Clearly, even if we assume a steep rise in average water consumption per household since 2007, the subsidised levels still allow a very large headroom.

Therefore, the policy is perhaps not effective at instilling a sense of responsibility towards water conservation among the households; instead, it may be doing just the opposite - given the liberal consumption limit before the tariffs kick in, households are probably disincentivised for conserving water.


Further, if we consider an average household as comprising of five members, the per person availability of free water works out to 133.4 litres per day. That is very close to the average water consumption per capita per day in major Indian cities - 135 litres. Had the goal been to inculcate water saving practices, the free limit should have been set much lower, closer to global benchmarks of 92 litres or less in European cities such as Leipzig in Germany and Malaga in Spain.


Delhi Jal Board has in the past been estimated to have transmission losses to the tune of 35%-40% which is double the average loss for developing countries at about 20%.

With such huge quantity of leakages, to provide 133 litres per person per day, the Jal Board has to purify and pump over 180 litres per person per day. Given the poor financial health that the Board is in, the amount of money available for maintenance and repair of pipelines would be only expected to nosedive further making the problem worse. The Jal Board is truly caught in a vicious circle.


Multi-part pricing models with a large price bump after crossing an arbitrary threshold - as in the case of water tariffs in Delhi - do less to incentivise individuals to modify their behaviour as the policy states an intent to do, and achieves more of the negative outcome - tampering and theft.


Not just that, there is enough room for other forms of malpractice as evidenced by the findings of a monitoring committee that reported to the National Green Tribunal (NGT) regarding the misuse of the scheme by several housing societies in Delhi that use pumped groundwater after exhausting the free water to avoid water bills. Such practices fly in the face of the usual principle in the case of all finite natural resources - the user pays.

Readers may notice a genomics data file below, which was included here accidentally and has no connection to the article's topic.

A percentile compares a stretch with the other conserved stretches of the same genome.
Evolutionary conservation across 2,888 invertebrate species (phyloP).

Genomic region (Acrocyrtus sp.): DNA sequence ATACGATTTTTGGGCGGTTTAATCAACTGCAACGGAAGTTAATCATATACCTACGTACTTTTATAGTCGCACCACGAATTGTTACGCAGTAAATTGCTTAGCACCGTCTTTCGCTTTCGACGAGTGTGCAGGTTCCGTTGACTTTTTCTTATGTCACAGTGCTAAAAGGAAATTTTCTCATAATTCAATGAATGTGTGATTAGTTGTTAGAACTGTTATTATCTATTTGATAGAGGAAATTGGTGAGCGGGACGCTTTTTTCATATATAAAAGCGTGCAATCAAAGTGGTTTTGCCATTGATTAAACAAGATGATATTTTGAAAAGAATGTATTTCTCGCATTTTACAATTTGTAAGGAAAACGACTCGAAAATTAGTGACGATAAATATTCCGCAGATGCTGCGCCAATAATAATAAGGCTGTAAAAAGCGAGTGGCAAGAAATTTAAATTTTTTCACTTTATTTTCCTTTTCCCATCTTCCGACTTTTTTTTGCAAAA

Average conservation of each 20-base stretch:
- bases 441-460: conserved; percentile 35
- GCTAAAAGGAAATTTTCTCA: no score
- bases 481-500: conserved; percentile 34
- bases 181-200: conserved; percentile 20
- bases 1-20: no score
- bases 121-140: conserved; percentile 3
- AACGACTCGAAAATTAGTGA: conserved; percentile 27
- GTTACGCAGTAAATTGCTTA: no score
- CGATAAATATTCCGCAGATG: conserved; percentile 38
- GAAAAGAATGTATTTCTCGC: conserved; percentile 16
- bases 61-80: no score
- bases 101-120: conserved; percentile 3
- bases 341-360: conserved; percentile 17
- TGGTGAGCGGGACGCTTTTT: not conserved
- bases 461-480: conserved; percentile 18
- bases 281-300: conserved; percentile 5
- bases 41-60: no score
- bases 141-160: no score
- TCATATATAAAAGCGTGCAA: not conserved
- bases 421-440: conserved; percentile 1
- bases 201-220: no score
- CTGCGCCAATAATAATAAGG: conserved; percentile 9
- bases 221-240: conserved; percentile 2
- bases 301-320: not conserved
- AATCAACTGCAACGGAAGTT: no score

Such malpractices also highlight another problem that should have been more central to the narrative - that of ecological water availability.

According to the Central Ground Water Board, the water table across Delhi has been depleting by 0.5 metres to 2 metres per year. The districts of New Delhi, South Delhi, South East Delhi, as well as the districts in the eastern part of the city are classified as “over-exploited” with ground water withdrawal being higher than the recharge. The North, North-West, and South-West districts fare only marginally better, being classified as “semi-critical”.


In the 1974 mystery drama directed by Roman Polanski - Chinatown - the character of Jack Nicholson got his nose almost cut off in a fight over water. While it may have been dystopian then, with the climate considerably warming up across the world, water stresses are no longer a hypothetical possibility of the future. We now live in a world where “Day Zero” in the context of water availability is a reality - Chennai declared Day Zero in 2019, and Cape Town came very close in 2018. If sufficient measures are not taken urgently, Delhi’s own Day Zero may not be too far in the future. According to the global water stress atlas published by the World Resources Institute in 2019, most of northern India is subject to “extremely high” baseline water stress.


Given all of the above realities, it is amply clear that water should be priced. A commodity that is given free is not valued by the end consumer and the free pricing removes any incentive to conserve it. It also stresses the financial health of the public utility system leading to further deterioration in their operational efficiency. Like any other exhaustible resource, free is the wrong price for water.


(Soumyadip Pal is an academic, author and entrepreneur based in New Delhi)